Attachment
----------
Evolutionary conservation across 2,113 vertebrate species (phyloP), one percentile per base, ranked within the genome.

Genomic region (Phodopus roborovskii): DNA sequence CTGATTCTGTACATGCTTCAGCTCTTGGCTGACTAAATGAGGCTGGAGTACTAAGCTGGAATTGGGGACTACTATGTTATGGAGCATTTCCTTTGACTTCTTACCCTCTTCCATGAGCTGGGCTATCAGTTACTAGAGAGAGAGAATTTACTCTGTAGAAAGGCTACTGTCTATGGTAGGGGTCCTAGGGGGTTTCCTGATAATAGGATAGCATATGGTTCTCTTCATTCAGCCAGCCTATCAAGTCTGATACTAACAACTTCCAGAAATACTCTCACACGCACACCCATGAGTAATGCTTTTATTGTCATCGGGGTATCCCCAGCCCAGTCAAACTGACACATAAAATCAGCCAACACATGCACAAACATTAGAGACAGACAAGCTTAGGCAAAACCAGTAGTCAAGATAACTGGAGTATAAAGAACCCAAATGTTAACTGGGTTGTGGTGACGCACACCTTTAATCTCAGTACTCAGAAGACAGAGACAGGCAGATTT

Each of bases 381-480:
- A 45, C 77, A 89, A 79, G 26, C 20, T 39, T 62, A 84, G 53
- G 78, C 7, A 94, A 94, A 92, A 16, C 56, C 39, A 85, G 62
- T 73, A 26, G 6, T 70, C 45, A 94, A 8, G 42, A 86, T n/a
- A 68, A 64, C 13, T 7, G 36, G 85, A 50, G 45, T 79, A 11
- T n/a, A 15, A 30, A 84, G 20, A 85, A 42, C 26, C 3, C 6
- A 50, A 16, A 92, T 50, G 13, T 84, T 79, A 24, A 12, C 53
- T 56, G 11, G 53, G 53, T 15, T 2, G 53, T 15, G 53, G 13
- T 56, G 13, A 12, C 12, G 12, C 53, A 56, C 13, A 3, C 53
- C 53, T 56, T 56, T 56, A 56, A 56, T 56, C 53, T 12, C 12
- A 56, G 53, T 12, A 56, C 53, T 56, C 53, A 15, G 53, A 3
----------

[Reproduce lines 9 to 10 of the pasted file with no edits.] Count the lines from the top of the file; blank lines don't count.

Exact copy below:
- A 50, A 16, A 92, T 50, G 13, T 84, T 79, A 24, A 12, C 53
- T 56, G 11, G 53, G 53, T 15, T 2, G 53, T 15, G 53, G 13